Driving around Dawson and Lumpkin counties recently, I couldn't help but notice the unusual amount of dead squirrels lying all over the road. It seems like I can't drive a mile without seeing a "road kill" squirrel or having one dart into my path, pause, jump and shoot off in another direction. We have received many calls at the extension office from folks who have lived here their entire lives and can't remember seeing anything like this before.
Anglers have even reported seeing squirrels swimming in local lakes. So what exactly is making the squirrels so crazy?
The Wildlife Resources Division of the Georgia Department of Natural Resources believes they might have a solution. Adam Hammond, a wildlife biologist for the Georgia DNR, points to large numbers of young squirrels resulting from high food availability in 2012.
Most of the squirrels we see in our area are gray squirrels (Sciurus carolinensis). They are most numerous in hardwood forests with high oak and hickory tree populations. Nuts from oaks and hickories provide the most nutritious forage for squirrels. Yearly nut availability is often referred to as "mast."
Gray squirrels are also known to feed on tree flowers, dogwood and blackgum fruit, grasses and weeds.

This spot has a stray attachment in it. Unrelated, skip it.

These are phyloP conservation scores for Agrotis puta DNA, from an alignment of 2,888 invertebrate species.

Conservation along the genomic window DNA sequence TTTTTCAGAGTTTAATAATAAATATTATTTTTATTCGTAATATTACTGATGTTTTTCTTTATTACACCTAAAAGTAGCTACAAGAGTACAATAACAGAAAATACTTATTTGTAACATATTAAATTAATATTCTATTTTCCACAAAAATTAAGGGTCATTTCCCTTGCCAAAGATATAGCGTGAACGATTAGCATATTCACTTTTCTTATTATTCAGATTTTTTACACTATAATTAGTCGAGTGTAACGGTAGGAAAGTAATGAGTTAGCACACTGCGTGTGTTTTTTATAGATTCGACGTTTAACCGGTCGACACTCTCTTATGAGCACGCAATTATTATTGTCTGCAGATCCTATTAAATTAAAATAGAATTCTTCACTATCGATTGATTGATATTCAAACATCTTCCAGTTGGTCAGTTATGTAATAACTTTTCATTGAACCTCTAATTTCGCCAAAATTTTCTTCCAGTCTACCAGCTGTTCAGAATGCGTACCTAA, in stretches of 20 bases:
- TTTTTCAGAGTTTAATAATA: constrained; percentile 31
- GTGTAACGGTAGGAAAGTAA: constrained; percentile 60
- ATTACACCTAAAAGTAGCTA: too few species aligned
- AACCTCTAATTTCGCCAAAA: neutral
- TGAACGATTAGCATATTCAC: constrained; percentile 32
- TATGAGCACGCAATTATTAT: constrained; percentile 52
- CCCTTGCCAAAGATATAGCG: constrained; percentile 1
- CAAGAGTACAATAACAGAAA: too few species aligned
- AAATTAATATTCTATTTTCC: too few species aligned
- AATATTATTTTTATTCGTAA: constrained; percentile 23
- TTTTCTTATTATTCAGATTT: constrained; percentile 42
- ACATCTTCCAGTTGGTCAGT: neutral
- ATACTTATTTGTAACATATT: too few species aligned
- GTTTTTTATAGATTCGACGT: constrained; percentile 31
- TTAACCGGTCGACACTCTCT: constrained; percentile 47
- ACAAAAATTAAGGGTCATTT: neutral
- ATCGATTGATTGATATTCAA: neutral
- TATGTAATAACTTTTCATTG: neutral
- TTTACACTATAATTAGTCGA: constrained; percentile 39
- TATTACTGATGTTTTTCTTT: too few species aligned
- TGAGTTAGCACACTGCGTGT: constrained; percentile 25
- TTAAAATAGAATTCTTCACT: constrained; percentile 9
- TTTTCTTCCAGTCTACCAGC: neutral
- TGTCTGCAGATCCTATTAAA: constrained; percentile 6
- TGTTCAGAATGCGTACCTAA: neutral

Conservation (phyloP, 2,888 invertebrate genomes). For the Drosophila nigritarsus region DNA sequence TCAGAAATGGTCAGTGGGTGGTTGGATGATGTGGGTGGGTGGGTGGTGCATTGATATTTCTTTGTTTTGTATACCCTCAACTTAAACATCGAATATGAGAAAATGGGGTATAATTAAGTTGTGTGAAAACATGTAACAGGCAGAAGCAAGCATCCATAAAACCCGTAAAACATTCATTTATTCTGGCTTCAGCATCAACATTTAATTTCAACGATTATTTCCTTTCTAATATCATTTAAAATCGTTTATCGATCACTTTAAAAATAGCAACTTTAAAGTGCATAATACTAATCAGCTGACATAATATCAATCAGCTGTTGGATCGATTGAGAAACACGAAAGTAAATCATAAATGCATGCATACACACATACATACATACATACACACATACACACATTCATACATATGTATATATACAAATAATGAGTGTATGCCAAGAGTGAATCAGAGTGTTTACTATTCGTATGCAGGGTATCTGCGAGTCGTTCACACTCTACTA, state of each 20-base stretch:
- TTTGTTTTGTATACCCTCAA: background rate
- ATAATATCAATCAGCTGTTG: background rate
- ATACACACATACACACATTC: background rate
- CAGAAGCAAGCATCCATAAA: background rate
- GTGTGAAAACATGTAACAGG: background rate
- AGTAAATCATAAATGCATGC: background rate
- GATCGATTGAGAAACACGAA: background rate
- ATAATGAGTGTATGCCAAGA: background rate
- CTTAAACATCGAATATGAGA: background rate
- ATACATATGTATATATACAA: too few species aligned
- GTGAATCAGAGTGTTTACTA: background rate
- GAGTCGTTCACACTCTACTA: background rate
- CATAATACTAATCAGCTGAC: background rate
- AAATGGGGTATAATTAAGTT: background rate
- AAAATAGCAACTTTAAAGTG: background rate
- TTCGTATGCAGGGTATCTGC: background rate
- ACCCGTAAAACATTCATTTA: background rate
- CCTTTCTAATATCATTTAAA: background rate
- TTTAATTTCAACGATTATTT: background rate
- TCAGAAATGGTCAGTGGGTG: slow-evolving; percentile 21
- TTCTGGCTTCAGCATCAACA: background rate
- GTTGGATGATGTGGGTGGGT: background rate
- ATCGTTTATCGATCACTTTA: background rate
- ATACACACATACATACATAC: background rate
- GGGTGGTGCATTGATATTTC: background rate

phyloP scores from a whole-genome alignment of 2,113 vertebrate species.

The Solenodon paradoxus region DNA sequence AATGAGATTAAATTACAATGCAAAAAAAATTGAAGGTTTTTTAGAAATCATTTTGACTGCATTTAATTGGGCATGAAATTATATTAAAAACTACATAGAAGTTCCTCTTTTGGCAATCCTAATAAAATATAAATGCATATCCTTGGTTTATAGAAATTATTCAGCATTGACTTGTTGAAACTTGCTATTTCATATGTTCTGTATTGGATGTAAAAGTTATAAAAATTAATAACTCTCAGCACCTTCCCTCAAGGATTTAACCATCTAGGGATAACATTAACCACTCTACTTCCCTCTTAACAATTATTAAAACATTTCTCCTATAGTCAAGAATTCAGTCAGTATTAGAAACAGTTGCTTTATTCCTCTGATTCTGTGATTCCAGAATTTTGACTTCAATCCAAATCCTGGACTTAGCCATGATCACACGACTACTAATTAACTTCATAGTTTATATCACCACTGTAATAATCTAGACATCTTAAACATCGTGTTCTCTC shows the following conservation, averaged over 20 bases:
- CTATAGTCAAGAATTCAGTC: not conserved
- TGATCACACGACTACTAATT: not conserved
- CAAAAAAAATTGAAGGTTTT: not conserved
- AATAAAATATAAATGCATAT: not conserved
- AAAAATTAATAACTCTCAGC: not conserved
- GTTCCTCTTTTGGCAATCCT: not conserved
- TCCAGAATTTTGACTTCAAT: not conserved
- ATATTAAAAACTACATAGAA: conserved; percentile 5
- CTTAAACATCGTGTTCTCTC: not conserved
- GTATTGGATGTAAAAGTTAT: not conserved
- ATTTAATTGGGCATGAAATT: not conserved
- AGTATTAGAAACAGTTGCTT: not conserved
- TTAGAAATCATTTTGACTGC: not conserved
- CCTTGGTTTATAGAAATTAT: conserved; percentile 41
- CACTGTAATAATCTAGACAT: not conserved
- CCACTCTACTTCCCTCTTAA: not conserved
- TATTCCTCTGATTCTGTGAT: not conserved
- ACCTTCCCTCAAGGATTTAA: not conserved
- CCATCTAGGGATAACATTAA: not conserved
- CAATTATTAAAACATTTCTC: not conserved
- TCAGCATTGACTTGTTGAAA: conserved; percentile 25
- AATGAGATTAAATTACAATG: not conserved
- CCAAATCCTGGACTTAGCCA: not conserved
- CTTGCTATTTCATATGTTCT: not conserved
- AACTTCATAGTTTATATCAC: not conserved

There are two main breeding seasons for gray squirrels in Georgia, one in late winter and another occurring in late summer. Females will only raise two broods in a year if food supply is adequate. Young squirrels are weaned by the mother for about eight to 10 weeks.
Understanding the feeding and breeding habits of the gray squirrel can help us better understand the unusual behavior patterns we are now witnessing. Biologists at the Georgia Department of Natural Resources have noted that last year's mast was high. Because of this, more squirrels were able to survive through the winter. Lower winter mortality rates lead to higher successful breeding rates. So, we are witnessing higher populations of young squirrels as a result of the "bumper crop" of acorns from 2012.
Unfortunately, this year's weather has not been conducive with sustaining the high squirrel populations. The excess rainfall we experienced this summer caused many of the forming acorns to rot and fall before development. The constant moisture surrounding tree roots also stressed them to the point of ceasing nut production this year.
There is normally a "fall shuffle," when male squirrels will venture out to find new territories that they can settle in. However, this year there are large numbers of males and females racing to find new territory before the cold winter sets in.
Unfortunately for the squirrels, there is limited territory and an even more limited food supply. This is just another part of the cyclical process nature has in controlling wild populations.
Clark MacAllister is the Dawson County extension agent. For more information, call (706)265-2442.